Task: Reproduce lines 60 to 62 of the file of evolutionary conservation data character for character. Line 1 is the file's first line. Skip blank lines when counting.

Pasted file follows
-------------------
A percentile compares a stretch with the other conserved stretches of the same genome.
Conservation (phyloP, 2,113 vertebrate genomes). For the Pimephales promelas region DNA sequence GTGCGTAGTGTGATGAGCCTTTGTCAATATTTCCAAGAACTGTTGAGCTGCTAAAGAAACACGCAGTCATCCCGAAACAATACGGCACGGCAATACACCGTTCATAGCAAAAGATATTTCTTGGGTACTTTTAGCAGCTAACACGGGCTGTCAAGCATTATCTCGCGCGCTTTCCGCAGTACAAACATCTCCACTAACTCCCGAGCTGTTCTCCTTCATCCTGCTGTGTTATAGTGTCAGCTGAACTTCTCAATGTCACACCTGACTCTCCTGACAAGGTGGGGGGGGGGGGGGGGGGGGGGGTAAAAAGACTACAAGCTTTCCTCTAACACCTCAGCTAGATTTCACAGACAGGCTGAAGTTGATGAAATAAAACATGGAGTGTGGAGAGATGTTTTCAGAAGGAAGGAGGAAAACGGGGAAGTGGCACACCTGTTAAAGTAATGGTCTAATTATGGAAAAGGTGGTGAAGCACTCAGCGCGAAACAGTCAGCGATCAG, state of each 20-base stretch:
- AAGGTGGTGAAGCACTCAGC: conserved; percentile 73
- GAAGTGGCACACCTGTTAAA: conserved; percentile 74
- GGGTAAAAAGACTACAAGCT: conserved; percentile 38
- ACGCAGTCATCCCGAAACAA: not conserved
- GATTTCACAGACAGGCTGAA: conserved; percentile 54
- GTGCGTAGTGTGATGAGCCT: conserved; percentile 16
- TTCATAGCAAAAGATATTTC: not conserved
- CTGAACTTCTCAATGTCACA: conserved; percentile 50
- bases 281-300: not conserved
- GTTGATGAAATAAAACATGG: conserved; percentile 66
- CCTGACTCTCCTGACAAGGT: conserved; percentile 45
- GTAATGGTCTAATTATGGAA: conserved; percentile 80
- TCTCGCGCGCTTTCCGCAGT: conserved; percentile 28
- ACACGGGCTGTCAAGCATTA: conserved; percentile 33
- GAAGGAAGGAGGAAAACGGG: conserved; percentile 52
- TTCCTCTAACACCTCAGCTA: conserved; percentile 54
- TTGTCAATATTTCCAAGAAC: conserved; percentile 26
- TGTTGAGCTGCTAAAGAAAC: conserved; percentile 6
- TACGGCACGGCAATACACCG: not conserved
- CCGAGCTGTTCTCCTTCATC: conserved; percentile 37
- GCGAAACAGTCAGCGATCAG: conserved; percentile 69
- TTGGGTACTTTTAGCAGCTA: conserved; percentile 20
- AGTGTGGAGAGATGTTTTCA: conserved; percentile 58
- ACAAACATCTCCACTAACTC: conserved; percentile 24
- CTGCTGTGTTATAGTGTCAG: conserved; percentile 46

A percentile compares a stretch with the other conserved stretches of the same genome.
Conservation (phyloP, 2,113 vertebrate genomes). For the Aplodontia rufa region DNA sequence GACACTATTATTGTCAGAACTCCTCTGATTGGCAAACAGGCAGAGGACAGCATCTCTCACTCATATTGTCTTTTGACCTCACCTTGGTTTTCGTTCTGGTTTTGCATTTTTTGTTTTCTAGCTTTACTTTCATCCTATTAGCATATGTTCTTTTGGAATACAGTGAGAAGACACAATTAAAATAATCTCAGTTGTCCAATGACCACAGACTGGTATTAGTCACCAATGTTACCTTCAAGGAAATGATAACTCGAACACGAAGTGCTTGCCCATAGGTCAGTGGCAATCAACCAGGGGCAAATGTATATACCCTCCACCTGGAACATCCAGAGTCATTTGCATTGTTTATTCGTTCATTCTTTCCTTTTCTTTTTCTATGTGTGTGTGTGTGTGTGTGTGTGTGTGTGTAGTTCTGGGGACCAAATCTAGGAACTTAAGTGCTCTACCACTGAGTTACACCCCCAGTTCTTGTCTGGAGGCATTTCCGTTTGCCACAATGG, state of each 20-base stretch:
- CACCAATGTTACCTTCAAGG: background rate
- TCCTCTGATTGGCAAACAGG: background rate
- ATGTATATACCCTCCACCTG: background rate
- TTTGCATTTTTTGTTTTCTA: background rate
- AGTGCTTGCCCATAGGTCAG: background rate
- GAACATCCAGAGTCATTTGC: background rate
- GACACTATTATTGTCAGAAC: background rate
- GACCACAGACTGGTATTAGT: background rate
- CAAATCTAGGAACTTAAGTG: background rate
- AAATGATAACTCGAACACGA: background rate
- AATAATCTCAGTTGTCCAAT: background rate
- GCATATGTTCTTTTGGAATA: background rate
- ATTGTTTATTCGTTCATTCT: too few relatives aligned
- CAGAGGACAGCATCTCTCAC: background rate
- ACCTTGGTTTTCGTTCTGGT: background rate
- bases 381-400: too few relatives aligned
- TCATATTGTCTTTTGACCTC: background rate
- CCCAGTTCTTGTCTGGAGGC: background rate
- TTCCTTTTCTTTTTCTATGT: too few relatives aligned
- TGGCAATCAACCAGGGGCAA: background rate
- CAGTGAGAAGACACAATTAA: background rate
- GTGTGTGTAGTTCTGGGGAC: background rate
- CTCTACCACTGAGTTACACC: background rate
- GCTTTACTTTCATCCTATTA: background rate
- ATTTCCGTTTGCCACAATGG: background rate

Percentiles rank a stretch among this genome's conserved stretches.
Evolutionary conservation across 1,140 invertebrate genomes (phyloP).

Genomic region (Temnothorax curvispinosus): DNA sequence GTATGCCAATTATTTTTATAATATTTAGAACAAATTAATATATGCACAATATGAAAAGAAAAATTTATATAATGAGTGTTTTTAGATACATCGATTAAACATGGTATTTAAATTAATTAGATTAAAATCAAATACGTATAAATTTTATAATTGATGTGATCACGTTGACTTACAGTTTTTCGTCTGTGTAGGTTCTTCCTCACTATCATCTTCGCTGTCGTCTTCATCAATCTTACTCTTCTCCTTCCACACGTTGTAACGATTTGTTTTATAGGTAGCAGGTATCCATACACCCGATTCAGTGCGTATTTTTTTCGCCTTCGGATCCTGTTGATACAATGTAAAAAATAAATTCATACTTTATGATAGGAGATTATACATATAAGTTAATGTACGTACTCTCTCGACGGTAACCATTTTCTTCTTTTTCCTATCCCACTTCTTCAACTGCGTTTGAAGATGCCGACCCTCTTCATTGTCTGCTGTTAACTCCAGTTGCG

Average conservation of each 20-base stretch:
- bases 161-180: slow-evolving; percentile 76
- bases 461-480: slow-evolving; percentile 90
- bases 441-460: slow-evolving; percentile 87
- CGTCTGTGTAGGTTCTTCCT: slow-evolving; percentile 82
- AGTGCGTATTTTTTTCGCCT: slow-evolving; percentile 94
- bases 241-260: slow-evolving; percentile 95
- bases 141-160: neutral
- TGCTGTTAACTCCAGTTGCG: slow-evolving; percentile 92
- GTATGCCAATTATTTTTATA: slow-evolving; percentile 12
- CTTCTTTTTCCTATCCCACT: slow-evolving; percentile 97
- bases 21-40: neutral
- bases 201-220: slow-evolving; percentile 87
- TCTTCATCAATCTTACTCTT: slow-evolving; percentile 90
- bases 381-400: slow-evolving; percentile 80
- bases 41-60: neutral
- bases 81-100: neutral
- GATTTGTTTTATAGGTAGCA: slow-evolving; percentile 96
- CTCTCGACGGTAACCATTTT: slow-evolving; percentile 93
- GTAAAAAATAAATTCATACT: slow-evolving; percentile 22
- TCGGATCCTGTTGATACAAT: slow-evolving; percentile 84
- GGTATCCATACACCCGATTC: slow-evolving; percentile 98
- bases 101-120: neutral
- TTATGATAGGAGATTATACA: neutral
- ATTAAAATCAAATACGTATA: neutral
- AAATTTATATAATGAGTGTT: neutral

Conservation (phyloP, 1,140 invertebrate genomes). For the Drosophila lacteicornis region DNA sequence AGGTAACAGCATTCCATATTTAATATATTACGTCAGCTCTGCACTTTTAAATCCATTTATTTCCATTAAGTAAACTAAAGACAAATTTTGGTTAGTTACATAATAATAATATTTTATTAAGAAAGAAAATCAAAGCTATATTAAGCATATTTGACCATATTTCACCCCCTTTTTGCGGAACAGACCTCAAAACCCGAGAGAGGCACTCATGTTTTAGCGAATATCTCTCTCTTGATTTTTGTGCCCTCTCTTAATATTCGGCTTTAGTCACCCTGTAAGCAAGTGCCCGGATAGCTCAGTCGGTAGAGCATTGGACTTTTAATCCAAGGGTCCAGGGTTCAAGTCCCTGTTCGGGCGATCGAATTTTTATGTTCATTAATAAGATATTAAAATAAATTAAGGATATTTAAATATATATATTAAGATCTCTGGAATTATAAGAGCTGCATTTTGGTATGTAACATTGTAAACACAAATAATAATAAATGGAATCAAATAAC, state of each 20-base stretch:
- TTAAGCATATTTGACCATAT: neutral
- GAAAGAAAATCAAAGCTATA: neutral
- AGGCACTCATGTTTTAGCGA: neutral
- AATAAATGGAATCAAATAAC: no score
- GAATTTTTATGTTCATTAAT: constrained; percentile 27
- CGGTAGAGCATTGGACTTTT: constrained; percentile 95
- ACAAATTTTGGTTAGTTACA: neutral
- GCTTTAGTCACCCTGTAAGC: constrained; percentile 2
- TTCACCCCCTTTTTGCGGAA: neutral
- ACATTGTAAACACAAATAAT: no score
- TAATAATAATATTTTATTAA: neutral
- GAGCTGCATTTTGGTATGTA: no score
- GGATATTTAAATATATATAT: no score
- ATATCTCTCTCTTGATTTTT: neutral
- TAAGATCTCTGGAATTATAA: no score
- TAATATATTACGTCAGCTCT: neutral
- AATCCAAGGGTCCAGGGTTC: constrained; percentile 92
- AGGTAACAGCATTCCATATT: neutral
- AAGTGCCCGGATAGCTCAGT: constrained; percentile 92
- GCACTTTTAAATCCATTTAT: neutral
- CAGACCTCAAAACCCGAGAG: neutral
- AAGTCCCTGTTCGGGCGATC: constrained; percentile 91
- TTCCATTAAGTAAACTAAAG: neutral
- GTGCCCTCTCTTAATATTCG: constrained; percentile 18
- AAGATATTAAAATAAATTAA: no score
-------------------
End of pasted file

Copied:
- bases 461-480: slow-evolving; percentile 90
- bases 441-460: slow-evolving; percentile 87
- CGTCTGTGTAGGTTCTTCCT: slow-evolving; percentile 82